Anytime of the year, but especially during tax season, scammers may pretend to be Internal Revenue Service (IRS) agents to trick you into telling them personal information or sending them money. Here’s what you need to know about who the scammers are, how they try to scam you, and what to do if you think you’re being scammed.
IRS imposter scams
Someone claiming to be the IRS will contact you by phone, postal mail, email, or text message, usually for one of two reasons:
- Tax collection - They’ll typically tell you that you owe taxes and demand that you pay the amount immediately, usually with a prepaid debit card or wire transfer. It’s not uncommon for these IRS imposters to threaten to have you arrested if you don’t pay.
- Information verification - You’ll receive an email or text message with a hyperlink or button that you need to click on to verify personal information.
Dos and don’ts to avoid IRS imposter scams
- Be wary of anyone claiming to be from the IRS. The real IRS will first try to contact you by mail before calling you about unpaid taxes.
- Ask the caller to give you their name, badge number, and callback number. Then, verify this information by calling the Treasury Inspector General for Tax Administration (TIGTA) at 1-800-366-4484 to find out if the caller is an IRS employee with a legitimate reason to contact you.
- Familiarize yourself with what scam IRS email messages look like so you’re less likely to be fooled by phony messages.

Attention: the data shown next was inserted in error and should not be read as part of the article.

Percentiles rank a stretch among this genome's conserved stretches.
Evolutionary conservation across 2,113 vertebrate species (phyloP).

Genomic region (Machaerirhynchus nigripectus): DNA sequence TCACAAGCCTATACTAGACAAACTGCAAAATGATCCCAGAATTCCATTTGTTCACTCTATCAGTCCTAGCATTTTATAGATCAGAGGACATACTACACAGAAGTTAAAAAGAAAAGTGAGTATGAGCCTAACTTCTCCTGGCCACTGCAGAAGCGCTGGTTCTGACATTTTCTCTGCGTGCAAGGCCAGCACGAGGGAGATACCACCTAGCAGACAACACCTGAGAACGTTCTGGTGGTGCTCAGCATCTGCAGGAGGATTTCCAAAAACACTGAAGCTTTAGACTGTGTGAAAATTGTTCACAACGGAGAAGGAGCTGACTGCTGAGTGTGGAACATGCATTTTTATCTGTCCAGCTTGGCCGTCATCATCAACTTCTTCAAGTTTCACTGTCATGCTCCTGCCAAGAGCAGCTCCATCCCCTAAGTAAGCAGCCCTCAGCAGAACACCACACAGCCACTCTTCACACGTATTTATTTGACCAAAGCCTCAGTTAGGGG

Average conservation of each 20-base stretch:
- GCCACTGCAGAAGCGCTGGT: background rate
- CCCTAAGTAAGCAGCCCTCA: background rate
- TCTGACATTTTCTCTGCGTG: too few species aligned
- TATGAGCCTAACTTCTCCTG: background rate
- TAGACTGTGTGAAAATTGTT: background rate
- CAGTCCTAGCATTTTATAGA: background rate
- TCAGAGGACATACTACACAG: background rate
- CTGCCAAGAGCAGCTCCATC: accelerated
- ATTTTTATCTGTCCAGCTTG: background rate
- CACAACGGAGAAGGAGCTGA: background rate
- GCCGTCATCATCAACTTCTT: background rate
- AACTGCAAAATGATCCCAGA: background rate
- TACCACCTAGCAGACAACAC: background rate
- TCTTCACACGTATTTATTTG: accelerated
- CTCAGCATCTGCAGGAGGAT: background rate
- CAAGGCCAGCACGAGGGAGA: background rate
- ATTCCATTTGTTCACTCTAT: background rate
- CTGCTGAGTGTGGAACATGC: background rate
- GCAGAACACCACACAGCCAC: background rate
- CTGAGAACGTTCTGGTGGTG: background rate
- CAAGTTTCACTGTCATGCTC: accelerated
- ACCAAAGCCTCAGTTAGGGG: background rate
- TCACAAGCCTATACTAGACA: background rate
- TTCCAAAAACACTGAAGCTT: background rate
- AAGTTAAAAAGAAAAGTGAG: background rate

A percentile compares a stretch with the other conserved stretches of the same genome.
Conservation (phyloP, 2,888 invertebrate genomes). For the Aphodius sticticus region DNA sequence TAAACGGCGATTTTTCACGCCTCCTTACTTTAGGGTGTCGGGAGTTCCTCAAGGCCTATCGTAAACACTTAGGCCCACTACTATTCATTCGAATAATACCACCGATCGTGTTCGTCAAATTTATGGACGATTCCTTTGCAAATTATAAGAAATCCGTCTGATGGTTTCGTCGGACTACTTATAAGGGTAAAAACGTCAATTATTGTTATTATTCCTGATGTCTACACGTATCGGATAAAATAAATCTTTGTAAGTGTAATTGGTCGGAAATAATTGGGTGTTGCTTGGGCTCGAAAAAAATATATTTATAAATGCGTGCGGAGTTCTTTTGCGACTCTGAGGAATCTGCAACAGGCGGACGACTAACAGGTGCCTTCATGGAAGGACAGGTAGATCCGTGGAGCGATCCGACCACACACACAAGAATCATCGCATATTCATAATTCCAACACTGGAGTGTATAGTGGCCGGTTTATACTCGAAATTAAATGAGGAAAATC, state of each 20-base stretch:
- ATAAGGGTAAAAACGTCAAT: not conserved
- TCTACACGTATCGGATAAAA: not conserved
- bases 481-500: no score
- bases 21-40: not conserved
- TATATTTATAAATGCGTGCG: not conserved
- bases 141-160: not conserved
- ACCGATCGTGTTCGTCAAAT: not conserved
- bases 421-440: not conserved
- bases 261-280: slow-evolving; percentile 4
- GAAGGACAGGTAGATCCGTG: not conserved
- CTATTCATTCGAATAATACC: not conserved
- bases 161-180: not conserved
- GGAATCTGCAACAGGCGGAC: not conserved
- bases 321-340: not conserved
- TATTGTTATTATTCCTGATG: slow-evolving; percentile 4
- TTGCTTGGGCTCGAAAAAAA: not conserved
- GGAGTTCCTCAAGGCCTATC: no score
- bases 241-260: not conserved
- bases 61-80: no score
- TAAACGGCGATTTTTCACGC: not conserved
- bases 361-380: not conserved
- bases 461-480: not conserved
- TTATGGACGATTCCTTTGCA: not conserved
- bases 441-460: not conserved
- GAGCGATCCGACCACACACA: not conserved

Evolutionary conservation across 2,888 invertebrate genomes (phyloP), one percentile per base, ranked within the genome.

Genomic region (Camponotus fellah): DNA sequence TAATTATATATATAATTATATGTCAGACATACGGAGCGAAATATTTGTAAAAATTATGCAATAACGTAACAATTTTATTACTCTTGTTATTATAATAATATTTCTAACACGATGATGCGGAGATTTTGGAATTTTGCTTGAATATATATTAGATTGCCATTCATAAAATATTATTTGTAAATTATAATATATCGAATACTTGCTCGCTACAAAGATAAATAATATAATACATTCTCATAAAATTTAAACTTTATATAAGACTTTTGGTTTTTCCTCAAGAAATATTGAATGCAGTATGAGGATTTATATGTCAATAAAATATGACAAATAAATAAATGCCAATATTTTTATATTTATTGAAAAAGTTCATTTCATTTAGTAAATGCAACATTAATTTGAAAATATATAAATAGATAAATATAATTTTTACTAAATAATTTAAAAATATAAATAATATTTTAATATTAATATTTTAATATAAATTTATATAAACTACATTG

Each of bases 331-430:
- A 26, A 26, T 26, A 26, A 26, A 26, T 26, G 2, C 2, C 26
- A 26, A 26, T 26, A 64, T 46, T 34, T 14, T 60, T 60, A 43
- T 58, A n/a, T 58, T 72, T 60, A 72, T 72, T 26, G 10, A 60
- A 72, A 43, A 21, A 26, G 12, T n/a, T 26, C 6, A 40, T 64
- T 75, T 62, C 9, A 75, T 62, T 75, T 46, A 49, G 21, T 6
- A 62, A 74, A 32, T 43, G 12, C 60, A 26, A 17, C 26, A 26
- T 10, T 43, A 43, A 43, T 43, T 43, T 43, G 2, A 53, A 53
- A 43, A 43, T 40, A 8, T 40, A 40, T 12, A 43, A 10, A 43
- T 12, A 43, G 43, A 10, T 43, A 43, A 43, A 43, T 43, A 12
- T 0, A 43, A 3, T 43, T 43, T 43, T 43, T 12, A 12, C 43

- Understand what your IRS notice or letter means using this resource from the IRS website.
- Remember that the IRS won’t threaten to arrest you for not paying a bill.
- Don't share personal details, bank information, or your Social Security number with an unverified IRS employee.
- Don’t feel pressured to pay taxes immediately by wiring money or with a prepaid debit card.
- Don’t trust someone who says they’re calling from the IRS just because their caller ID displays “IRS.” Scammers can change the name that shows on caller ID using a technique called spoofing.
- Don’t click on any links in email or text messages to verify your information.
Even if you’re stressed out this tax season, try to stay calm if someone from the IRS contacts you. Be extra cautious and follow the dos and don’ts above. The more careful you are, the more likely you’ll avoid getting scammed by IRS imposters.